Migration Policy Institute - State & Local Enforcement
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The 13th annual Immigration Law & Policy Conference offered policy and legal analysis on key immigration topics, including: the election and the future of immigration policy; refugee resettlement in the United States; immigration detention and enforcement; and the impacts of the Supreme Court opinion in the important U.S. vs Texas case
With issues of immigration policy very much at the forefront of the upcoming elections, this annual conference will offer policy and legal analysis on key immigration topics facing the country and the incoming administration and Congress.
Growing up with unauthorized immigrant parents puts children—nearly 80 percent of whom were born in the United States—at a disadvantage, with lower preschool enrollment, reduced socioeconomic progress, and higher rates of linguistic isolation and poverty. This fact sheet examines the number, characteristics, and socioeconomic status of children, both U.S.-citizen and noncitizen, who have unauthorized immigrant parents.
President Obama actively utilized the powers of the executive to reshape U.S. immigration policy in 2015. From signature deportation relief programs and changes to visa waiver eligibility to new grants of Temporary Protected Status and revised enforcement priorities, the administration made sweeping changes that touch all aspects of U.S. immigration policy. The actions prompted pushback, however, with 26 states suing to halt implementation of new deferred action programs.
Testimony of Marc Rosenblum before the Senate Judiciary Committee for the December 2, 2015 hearing on priorities for immigration enforcement and the use of prosecutorial discretion.
Rising immigration enforcement in the U.S. interior over the past decade increased the chances that the estimated 5.3 million children living with unauthorized immigrant parents, the vast majority of them born in the United States, could experience the deportation of a parent. This report reviews the evidence on the impacts on children, finding significant and long-lasting harm can occur at emotional, economic, developmental, and academic levels.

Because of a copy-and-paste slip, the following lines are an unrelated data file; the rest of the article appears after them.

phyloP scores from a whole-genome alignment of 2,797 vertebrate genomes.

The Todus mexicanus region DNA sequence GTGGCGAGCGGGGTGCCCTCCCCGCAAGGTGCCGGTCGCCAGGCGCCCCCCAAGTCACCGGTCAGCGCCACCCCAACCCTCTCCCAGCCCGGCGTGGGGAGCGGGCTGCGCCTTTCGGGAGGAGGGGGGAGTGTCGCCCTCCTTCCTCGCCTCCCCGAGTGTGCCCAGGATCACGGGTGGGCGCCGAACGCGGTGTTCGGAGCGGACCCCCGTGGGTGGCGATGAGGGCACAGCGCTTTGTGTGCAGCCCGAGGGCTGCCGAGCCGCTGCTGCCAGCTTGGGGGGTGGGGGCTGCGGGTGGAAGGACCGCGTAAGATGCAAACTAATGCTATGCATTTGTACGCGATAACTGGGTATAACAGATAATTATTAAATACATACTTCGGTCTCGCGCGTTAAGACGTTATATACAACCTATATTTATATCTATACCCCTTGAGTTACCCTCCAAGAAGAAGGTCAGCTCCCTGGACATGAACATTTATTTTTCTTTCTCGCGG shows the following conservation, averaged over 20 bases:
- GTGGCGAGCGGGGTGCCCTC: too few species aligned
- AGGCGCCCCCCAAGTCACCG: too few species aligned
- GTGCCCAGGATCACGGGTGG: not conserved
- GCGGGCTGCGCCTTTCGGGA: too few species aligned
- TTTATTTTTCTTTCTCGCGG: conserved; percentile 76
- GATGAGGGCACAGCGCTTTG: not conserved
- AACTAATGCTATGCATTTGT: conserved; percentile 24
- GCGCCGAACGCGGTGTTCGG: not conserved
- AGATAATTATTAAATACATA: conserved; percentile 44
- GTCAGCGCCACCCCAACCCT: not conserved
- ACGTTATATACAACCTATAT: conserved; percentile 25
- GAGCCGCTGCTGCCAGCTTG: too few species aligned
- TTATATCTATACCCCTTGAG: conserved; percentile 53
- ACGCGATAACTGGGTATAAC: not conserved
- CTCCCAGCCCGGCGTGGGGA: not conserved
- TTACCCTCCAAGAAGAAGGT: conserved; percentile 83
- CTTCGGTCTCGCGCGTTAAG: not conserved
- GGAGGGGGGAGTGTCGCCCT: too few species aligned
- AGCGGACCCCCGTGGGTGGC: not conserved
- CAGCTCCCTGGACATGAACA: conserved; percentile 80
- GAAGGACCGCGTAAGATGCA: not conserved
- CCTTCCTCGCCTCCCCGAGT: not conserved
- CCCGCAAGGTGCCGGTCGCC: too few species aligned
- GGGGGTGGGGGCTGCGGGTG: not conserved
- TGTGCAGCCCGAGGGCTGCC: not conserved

This Urban Institute-MPI report offers findings from fieldwork in study sites in California, Florida, Illinois, South Carolina, and Texas, examining the involvement of families with a deported parent with health and social service systems, and barriers to access. The report finds that economic hardship is highly prevalent following detention and deportation of a parent, while child welfare system involvement is rarer.
This annual conference offers timely policy and legal analysis and discussion on key immigration topics featuring panels with government officials, researchers, advocates, and other immigration experts.
This is the release event for an MPI report exploring the November 2014 executive actions related to revisions in DHS immigration enforcement priorities, and replacement of Secure Communities with the Priority Enforcement Program. The briefing will provide estimates the number of unauthorized immigrants now considered priorities for enforcement.
This report analyzes how many unauthorized immigrants fall within Department of Homeland Security priority enforcement categories unveiled in November 2014 and how implementation of these priorities could affect the number of deportations from within the United States. The report also examines the replacement of the controversial Secure Communities with a new Priority Enforcement Program, and what PEP could mean for immigration enforcement.
This annual conference offered timely policy and legal analysis and discussion on key immigration topics featuring panels with government officials, researchers, advocates, and other immigration experts
When Congress returns from recess in September, lawmakers will need to pick up where they left off on approving an emergency spending bill to address unaccompanied migrant children at the border. This article previews upcoming battles in Congress and analyzes how the recent border crisis is changing the broader immigration debate in the United States.
The 10th annual Immigration Law and Policy Conference featured keynotes by U.S. Senator John McCain (R-AZ) and former Mississippi Governor Haley Barbour, and panel discussions on the prospects for legislative action, policy options, and political mobilization; lessons learned from past immigration legislation and programs; and an assessment of current conditions at the U.S. border and considerations for future policy.
The 10th annual Immigration Law and Policy Conference featured keynotes by U.S. Senator John McCain (R-AZ) and former Mississippi Governor Haley Barbour, as well as panel discussions covering a range of key immigration topics.